Prevent frozen pipes by insulating spigots and plumbing lines wherever you can. Styrofoam bib covers keep people from tampering with spigots during the winter and insulate the space around the bib to keep water from freezing. These covers are inexpensive and easy to install, creating an added barrier between your spigot and the cold.

You can also insulate any pipes situated in colder areas throughout your home with insulative pipe sleeves. These foam sleeves contain a slit down one side of the cylindrical body, making it easy to press around pipes. After the insulation is around the pipe, it can be taped shut to create a barrier and keep it in place.

During cold spells, it also helps to keep the HVAC vents throughout your home open to circulate heated air. Keep cabinet doors and pantry doors open throughout the night when cold weather hits to give heated air the chance to warm walls where pipes may be housed. Open the faucets to fixtures on exterior walls to create a trickle that keeps water from freezing, while also alleviating internal pressure in case a freeze does occur.

What Should You Expect If Pipes Freeze?

While pipes don’t always crack or burst when water freezes within them, the likelihood of the problem is very high. When water freezes within a pipe, it puts a great deal of pressure on the interior pipe walls, stressing the area enough to cause swelling, cracks, or even large holes in the side of the line. When the water is still frozen, the area may not leak. However, as soon as the water within the pipes thaws, major water leaks can occur. Water leaks are even more dangerous when they occur within hidden components of homes, such as inside of walls. Damage may go unnoticed for days, weeks, or months, sparking mold growth. Studies have shown that water damage caused by a burst pipe accounts for about 20% of all homeowner’s insurance claims and the average claim costs over $10,000.

How to Thaw Frozen Pipes

Follow these steps if you suspect a pipe is frozen.

Frozen Outdoor Hose Bibs

  1. Open the outdoor faucets.
  2. Check to see where the water pipe that supplies the hose bib penetrates your exterior wall. Look at the base of the bib for signs of frost, which can indicate a frozen water pipe. Wrap the base of the bib with towels and rags.
  3. Thaw the pipe around the frozen area by pouring boiling water over the towels and rags to warm the pipe. Use a hair dryer to heat up the pipes and outdoor bib.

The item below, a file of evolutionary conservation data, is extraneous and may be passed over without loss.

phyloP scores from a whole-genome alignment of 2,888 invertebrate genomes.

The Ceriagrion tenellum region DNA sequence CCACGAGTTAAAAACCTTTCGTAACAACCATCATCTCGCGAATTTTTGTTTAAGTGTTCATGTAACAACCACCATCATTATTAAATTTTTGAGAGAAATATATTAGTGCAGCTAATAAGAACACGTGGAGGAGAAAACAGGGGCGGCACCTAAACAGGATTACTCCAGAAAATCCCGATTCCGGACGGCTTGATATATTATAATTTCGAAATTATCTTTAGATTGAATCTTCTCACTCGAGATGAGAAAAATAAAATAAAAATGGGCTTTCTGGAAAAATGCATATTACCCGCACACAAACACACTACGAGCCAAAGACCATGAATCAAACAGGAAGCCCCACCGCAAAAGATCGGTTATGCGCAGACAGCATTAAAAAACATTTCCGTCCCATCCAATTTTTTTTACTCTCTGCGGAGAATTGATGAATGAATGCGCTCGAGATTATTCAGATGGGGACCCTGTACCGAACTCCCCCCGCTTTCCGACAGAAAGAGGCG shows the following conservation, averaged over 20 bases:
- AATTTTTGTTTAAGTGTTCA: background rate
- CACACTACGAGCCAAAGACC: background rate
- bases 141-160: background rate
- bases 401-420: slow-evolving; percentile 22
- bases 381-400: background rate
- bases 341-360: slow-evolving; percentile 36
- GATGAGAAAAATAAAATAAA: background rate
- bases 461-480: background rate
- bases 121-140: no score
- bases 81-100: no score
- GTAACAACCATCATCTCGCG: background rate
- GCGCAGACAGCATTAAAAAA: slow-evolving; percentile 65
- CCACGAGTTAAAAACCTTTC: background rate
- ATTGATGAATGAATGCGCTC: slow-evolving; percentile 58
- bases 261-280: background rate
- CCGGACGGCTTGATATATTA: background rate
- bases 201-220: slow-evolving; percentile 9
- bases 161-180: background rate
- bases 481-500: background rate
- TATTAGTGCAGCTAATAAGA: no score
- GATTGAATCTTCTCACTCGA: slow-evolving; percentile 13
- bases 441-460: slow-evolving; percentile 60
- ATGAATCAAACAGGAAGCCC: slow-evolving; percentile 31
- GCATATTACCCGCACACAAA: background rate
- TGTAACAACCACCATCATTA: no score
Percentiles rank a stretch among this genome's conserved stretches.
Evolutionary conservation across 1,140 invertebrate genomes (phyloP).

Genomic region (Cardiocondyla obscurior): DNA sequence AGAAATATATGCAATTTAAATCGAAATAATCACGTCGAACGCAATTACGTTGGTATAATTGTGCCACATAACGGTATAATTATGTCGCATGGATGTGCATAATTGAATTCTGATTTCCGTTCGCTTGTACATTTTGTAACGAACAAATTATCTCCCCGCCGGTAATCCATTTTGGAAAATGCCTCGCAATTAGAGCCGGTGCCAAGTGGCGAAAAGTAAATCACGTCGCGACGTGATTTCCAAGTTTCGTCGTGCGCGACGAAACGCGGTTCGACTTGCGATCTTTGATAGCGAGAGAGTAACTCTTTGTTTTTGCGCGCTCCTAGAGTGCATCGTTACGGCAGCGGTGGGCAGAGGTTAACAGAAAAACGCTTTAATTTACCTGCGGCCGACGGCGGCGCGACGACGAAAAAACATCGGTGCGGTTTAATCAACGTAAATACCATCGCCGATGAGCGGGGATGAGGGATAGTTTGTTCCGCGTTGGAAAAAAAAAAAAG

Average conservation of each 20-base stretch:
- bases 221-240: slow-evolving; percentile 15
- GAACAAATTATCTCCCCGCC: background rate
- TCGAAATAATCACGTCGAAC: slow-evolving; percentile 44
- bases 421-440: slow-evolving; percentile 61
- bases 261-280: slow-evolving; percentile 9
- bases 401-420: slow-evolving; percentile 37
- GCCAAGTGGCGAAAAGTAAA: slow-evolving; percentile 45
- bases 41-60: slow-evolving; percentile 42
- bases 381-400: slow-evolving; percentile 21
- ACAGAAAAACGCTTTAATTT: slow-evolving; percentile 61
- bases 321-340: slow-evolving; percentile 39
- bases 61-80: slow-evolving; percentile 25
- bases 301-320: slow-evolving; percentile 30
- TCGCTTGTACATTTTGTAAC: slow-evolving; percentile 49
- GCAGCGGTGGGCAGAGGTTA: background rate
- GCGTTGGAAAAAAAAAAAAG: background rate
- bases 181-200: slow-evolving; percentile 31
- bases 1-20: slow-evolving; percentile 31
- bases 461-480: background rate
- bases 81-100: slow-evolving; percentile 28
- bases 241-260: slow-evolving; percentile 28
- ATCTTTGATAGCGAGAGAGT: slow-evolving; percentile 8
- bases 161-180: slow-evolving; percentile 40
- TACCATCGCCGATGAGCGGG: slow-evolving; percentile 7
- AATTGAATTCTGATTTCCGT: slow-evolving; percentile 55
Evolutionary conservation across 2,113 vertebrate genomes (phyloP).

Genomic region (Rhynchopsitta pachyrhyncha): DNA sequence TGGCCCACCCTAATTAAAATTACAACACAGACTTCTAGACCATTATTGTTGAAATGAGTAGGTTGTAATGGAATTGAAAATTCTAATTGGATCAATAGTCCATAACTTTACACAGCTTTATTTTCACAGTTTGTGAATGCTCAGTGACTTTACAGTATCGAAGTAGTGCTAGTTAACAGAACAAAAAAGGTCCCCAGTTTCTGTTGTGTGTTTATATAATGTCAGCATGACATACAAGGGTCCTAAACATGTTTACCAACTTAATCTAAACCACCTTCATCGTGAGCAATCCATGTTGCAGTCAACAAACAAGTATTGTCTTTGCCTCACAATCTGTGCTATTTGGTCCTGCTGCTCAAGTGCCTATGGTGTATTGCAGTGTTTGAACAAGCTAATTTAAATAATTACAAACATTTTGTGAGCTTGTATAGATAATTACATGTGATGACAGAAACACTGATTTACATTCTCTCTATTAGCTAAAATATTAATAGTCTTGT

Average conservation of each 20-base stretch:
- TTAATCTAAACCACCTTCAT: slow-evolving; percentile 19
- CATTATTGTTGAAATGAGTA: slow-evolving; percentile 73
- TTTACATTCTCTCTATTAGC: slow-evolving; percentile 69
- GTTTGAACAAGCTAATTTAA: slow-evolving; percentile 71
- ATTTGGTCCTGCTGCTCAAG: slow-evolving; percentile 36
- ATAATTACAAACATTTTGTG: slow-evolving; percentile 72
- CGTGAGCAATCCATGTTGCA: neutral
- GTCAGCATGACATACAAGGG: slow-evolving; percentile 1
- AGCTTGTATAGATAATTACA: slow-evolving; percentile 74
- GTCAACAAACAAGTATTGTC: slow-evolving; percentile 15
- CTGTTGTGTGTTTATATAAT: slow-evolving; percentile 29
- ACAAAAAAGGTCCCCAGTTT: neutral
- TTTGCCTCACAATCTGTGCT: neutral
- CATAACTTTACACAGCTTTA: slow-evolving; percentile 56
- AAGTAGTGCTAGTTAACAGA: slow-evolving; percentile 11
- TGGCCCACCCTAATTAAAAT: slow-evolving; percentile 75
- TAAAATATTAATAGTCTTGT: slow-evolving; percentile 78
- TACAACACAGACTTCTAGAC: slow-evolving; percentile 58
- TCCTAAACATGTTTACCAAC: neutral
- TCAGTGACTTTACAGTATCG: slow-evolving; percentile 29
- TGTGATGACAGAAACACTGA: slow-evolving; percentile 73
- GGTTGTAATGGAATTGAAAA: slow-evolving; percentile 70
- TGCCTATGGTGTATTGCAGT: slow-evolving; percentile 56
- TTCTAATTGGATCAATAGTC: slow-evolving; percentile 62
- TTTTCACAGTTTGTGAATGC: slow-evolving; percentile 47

4. If cold water starts to trickle from the spigot, the line is thawing. Continue to heat the area until you achieve full water pressure, turn off the shut off valve, then close the outside valve.
  5. Winterize your outdoor bib by using the steps outlined above.

Frozen Supply Lines to Hose Bibs

  1. Open the faucets outdoors.
  2. Locate the frozen supply lines, and thaw them gently using a hairdryer, heat tape, or heating pad. Warm the area by opening vents or by using an indoor space heater. Never apply a direct open flame to the pipes, since this can cause damage. Make sure not to use fuel-burning space heaters, such as propane heaters or charcoal stoves, since they generate dangerous carbon monoxide.
  3. When water stops trickling out of the faucet, close the shut off valve and winterize the pipe and bib using the steps above.

Frozen Lines on Exterior Walls

  1. Find areas where pipes have frozen by opening taps throughout your home. If you find a few taps that aren’t working, the supply line that provides them with water may be frozen. If all of your taps aren’t working, your main water line may have frozen.
  2. If you spot the supply line that has frozen, cut a hole in the drywall to access the pipe. Apply heat to the pipe with heat tape or a heat blanket, and leave the area exposed to give it access to warmed air.
  3. Leave faucets open to give melting water the chance to drip.
  4. When the water flows normally from the faucet, the supply line has thawed.
  5. Insulate the section of pipe to prevent future problems, and patch and repaint the wall.

Professional Help to Prevent Frozen Pipes

Remember, you are never on your own when it comes to thawing frozen plumbing lines or pipes. Here at Mr. Plumber, we specialize in diagnosing, repairing, and replacing damaged plumbing, and we are available any time of day or night, all year long. Give us a call today to schedule service, or reach out to us if you have questions about upgrading to frost-free hose bibs.

Subscribe for Savings and Tips in Your Email!